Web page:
Andrew Ross Sorkin’s article in the New York Times, Can Good Corporate Citizenship Be Measured, made for excellent reading and a hearty meal for thought. For instance, he points out that while the term “ESG” (which stands for environmental, social and governance criteria) is commonly heard in boardrooms, many on Wall Street have “privately cast a skeptical eye, chalking up all the bluster on the topic to politically correct marketing efforts run amok.”
That they have, those nameless “many on Wall Street.” But as Sorkin notes in the article, that is changing as more solid evidence is produced on the performance of sustainable investing, such as a recent study from Bank of America noting that “ESG is the best signal we have found for future risk” and “stocks that ranked within the top third by E.S.G. scores relative to their peers would have outperformed stocks in the bottom third by about 18 percentage points from 2005 to today.”
That Bank of America study is only one piece in a wealth of literature, from both academia and financial institutions, that supports the idea that when sustainability is used in investment, returns do not suffer, and often outperform traditional investment (a term we often use to describe investment that does not intentionally integrate ESG factors). A quick smattering of findings from recent studies examining the investment usefulness of ESG:
That, as I mentioned above, is only a smattering—there are hundreds of studies that make similar points regarding the links between sustainability and fund or company financial performance.
So why would Wall Street (and others—this isn’t just a U.S. thing) find so many ways to ignore or dismiss such evidence as “politically correct marketing efforts run amok”? I suspect that at least part of the reason is just human nature, something that is illuminated by the Nobel Prize-winning research done by Danny Kahneman and Amos Tversky, who changed the way we think about thinking. Dr. Kahneman’s speech on winning the Nobel Prize expressed this well by saying “We were also impressed by the fact that significant research decisions…are routinely guided by the flawed intuitions of people who know better.” This happens in all fields, as Michael Lewis chronicled in his book about Kahneman and Tversky. He illustrates the point by noting that “The core idea of evidence-based medicine was to test the intuition of medical experts—to check the thinking of doctors against hard data. When subjected to scientific investigation, some of what passed for medical wisdom turned out to be shockingly wrong-headed.”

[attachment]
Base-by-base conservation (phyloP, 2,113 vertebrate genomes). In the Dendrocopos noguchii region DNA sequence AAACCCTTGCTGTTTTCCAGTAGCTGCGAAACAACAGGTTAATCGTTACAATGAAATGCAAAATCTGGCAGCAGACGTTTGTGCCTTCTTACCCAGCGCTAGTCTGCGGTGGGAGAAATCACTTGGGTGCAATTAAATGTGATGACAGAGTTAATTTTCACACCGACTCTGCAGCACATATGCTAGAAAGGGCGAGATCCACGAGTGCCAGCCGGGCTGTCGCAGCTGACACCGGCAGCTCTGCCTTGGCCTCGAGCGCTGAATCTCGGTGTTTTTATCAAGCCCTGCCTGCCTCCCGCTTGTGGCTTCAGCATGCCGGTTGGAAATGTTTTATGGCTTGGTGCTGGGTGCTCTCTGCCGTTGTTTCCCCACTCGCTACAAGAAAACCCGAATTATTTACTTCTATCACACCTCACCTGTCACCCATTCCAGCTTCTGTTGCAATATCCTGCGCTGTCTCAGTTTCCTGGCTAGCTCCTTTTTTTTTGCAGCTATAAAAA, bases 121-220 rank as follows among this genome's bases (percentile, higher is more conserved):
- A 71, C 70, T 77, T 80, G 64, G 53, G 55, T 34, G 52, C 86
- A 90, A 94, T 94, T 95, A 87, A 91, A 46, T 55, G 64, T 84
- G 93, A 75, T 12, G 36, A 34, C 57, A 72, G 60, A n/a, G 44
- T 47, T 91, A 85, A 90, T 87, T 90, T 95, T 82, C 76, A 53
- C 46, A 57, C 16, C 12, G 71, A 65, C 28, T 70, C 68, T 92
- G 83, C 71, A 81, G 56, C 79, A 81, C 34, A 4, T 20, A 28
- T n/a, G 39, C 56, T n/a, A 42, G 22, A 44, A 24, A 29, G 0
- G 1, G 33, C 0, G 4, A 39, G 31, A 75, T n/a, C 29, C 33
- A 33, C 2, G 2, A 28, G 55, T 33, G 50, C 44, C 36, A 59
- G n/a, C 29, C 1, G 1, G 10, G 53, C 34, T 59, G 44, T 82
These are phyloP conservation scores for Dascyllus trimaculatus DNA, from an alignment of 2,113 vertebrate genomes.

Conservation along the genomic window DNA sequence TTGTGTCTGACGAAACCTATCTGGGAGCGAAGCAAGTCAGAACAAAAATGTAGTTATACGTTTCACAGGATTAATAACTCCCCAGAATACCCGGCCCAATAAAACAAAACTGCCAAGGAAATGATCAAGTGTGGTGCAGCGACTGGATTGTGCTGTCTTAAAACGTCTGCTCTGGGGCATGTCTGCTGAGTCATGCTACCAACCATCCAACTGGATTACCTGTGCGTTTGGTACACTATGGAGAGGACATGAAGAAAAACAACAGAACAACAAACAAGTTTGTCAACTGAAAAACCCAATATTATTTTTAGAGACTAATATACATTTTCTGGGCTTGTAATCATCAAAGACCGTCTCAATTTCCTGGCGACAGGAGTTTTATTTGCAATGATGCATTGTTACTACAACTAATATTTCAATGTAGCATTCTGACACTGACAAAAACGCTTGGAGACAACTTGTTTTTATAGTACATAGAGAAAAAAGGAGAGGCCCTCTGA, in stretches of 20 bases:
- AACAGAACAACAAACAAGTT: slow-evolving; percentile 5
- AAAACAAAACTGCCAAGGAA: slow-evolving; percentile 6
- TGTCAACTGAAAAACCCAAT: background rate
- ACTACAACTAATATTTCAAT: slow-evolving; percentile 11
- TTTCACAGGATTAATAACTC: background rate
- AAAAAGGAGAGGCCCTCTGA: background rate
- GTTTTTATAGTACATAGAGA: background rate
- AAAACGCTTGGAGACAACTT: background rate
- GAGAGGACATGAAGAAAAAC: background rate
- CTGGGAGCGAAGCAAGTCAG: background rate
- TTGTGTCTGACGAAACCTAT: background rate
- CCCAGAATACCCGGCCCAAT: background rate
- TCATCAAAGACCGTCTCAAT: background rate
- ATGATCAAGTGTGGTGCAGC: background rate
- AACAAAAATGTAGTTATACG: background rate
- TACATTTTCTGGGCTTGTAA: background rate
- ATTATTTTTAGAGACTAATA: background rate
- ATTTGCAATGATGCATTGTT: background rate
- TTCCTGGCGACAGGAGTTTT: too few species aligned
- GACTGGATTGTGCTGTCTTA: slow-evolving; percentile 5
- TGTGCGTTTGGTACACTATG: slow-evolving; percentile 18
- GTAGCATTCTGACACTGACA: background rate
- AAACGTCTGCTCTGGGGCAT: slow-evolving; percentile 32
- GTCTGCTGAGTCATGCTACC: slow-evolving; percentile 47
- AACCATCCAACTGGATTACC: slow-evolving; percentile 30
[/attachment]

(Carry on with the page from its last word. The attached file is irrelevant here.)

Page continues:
Finance, like everything except possibly horseshoe crabs, changes in real time. What made for good investment practice decades ago—or even a decade ago—may not be the platinum standard today. The fact that sustainability is important to corporate financial performance is an idea that’s been growing in importance and acceptance for decades—slowly at first, but much more rapidly in the past decade. In fact, a Pensions & Investments editorial recently stated, “The discussion of the merits of including social and governance factors in investment decisions seems to be over.” Not everyone in finance is going to like that, because integrating sustainability into financial management isn’t something that can be done using an off-the-shelf spreadsheet of ratings. It requires knowledge and judgment to really examine sustainability of investment possibilities, and a lot of people who are already experts in finance don’t want to hear that continuing to be an expert will require mastery of new disciplines.
That’s probably why you hear so many complaints that sustainability ratings are “fluffy” or “soft” because they don’t always agree. News flash: that’s also the case in traditional finance. It’s not uncommon for different financial analysts to rank the same company many ways—from sell to buy—at the same moment. Yet that seems not to perturb anybody, or to be a problem that finance must deal with in order to incorporate financial data. The idea that different experts rank the same company different ways is neither a show-stopper for ESG integration into financial management, nor is it something the market can’t handle. We just need to get over the idea that sustainability is somehow different from the financial factors that analysts routinely examine, every day, and factor into investment decisions.